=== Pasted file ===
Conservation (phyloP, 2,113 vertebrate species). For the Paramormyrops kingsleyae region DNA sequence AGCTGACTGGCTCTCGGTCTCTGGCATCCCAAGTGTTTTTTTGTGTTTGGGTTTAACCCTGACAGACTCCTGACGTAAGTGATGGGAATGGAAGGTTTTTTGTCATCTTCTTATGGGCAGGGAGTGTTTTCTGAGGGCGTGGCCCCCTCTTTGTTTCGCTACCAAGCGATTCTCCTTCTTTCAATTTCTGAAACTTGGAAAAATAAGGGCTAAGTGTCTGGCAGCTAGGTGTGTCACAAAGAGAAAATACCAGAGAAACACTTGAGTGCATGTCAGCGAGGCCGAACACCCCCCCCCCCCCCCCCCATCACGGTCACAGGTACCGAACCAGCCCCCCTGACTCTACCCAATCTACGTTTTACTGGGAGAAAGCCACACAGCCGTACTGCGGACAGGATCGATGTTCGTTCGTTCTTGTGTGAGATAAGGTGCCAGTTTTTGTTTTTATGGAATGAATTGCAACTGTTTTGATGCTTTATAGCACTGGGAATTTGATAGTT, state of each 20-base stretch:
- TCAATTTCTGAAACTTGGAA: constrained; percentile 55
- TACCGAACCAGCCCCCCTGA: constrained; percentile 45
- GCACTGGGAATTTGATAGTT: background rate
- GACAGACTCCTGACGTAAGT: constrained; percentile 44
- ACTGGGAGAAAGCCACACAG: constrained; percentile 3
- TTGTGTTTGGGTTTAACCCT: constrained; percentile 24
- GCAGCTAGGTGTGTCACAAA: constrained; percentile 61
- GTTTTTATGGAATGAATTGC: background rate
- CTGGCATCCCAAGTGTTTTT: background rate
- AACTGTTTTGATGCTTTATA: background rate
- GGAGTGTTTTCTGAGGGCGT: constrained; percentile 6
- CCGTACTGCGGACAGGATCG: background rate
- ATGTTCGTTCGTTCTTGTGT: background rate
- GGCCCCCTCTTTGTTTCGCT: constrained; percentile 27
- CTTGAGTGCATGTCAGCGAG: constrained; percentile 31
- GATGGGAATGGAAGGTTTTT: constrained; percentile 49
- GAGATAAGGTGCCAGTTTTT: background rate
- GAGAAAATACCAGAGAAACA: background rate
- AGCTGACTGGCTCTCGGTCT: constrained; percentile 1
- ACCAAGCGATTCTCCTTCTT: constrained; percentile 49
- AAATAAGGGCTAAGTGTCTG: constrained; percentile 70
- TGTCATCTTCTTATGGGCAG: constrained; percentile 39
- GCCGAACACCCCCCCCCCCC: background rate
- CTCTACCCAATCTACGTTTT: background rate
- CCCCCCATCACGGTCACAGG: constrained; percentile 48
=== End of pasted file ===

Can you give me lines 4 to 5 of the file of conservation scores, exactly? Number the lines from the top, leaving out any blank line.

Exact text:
- GCACTGGGAATTTGATAGTT: background rate
- GACAGACTCCTGACGTAAGT: constrained; percentile 44